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New Media in the Composition Classroom: Concerns and Complications
In 2004, members of the Conference on College Composition and Communications (CCCC) met to discuss the emerging role of technology in writing instruction, and to create a statement that addressed teaching, learning, and assessing writing in digital environments. In it, they assert that, “The focus of writing instruction is expanding: the curriculum of composition is widening to include not one but two literacies: a literacy of print and a literacy of the screen. In addition, work in one medium is used to enhance learning in the other” (CCCC 2009). At its most fundamental level, the statement acts as a recognition of the ever deepening relationship between technology and writing pedagogy, as well as of the mutual ways in which these areas have the potential to enhance one another’s utility in the writing classroom. On a deeper level, the CCCC statement alludes to some of the eminent concerns surrounding the impact/s of new media on teaching, learning, and writing in increasingly digitized 21st century classrooms.
Perhaps the most prominent concern surrounding new medias’ implementation in the composition classroom has to do with, “[…] Those teachers who fear using any form of technology apart from those which they are very comfortable (e.g., chalk/chalkboard and printed page)” (Duhaney 2000). Although these teachers are often criticized for their inability to “get with the times” and modernize their classrooms and teaching strategies to better suit the needs of an increasingly technologically driven society, their concerns are often valid and worthy of consideration. Not surprisingly, a significant underlying concern for these teachers is their lack of knowledge regarding how to use specific facets of technology and/or new media, as well as a lack of supplementary training and support from their respective administrations and/or institutions. Another prominent concern that Duhaney’s statement alludes to is the fear that, “[S]chools are spending billions on technology, even as they cut budgets and lay off teachers, with little proof that this approach is improving basic learning” (Richtel 1). This concern is particularly resonant among composition instructors, who find themselves worried that; “The negative impacts [of new media] include… decreasing the quality of student writing” (Russellet al. 2003). The concern that Russell et. al. point to is that while technological innovations in new media may expand the focus of writing, their efficacy in improving students’ fundamental writing abilities is still questionable.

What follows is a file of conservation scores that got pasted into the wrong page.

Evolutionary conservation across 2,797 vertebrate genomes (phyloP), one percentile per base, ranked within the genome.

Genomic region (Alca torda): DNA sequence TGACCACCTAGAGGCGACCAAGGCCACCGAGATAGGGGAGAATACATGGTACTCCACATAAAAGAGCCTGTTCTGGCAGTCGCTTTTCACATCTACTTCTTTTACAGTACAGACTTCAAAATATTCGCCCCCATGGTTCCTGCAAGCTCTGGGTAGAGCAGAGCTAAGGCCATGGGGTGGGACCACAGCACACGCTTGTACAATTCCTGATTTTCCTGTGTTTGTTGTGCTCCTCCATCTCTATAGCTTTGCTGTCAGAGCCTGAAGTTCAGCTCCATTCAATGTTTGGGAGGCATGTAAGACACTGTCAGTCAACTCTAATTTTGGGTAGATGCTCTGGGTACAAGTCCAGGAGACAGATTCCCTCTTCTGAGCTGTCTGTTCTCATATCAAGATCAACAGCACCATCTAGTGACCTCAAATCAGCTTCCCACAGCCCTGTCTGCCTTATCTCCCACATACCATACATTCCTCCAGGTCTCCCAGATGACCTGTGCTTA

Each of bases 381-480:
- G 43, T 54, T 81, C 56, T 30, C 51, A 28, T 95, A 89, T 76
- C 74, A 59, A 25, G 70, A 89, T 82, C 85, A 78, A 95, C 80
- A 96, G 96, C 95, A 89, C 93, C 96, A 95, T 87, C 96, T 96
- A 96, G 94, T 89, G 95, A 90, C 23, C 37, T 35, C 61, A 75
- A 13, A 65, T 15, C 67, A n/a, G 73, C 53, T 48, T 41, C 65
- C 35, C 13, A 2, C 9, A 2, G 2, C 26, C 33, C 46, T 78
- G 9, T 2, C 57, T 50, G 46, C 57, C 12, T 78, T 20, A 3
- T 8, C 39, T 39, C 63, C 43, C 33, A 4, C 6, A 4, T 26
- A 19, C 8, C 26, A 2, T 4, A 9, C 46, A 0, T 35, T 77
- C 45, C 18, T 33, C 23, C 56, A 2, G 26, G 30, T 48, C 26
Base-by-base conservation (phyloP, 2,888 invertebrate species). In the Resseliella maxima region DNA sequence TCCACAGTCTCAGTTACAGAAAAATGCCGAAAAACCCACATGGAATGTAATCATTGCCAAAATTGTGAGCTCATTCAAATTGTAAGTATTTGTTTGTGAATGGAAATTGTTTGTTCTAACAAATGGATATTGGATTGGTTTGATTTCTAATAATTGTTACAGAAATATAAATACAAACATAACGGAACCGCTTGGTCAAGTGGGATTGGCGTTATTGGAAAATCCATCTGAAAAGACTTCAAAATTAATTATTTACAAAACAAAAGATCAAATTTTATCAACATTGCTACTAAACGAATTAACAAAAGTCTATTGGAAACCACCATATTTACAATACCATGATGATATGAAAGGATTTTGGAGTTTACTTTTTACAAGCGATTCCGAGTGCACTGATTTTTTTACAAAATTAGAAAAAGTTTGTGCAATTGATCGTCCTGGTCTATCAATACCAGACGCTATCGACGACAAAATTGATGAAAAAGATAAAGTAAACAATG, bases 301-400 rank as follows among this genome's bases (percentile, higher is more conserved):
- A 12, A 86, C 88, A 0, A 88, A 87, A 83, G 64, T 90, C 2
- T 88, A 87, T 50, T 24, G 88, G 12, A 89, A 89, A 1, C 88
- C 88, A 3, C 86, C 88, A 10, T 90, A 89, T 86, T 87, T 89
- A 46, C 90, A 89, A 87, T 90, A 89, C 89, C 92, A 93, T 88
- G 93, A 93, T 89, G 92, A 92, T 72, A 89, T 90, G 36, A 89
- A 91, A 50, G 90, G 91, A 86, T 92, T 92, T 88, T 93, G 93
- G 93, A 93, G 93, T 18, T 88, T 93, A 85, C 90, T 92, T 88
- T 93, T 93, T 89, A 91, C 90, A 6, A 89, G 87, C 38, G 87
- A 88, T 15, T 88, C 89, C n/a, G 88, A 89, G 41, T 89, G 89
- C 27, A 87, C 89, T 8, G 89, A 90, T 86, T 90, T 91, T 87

Despite these concerns, significant scholarship regarding the use of new media in composition instruction suggests numerous benefits associated with writing for and in (new) multiple media (See: Kerawalla et. al. (2009), Magnifico (2010), McGloughlin & Lee (2008), Marwick & boyd (2010)). The work of these authors and indeed and great deal more support the effectiveness of new media in enhancing student learning, and suggests that new media technologies themselves may not be the cause of poor student performance, but rather that instructors are often ill equipped to effectively and purposefully integrate new media into their specific teaching strategies. This lack of constructive application in the classroom resonates with anxieties about how to approach using new media in general and the cycle continues, keeping reluctant and non-proficient instructors at bay, and depriving their students of advantageous tools that can support their learning. For advocates of new media in the composition classroom, the emerging imperative seems then to be aiding instructors in accessing and engaging with new media technologies while maintaining the academic standards of college-level writing. While a number of scholars have suggested approaches to dealing with these apprehensions individually, Bolter and Grusin’s theory of remediation offers a compelling precedence in addressing them simultaneously.
(Re)mediating Composition Pedagogy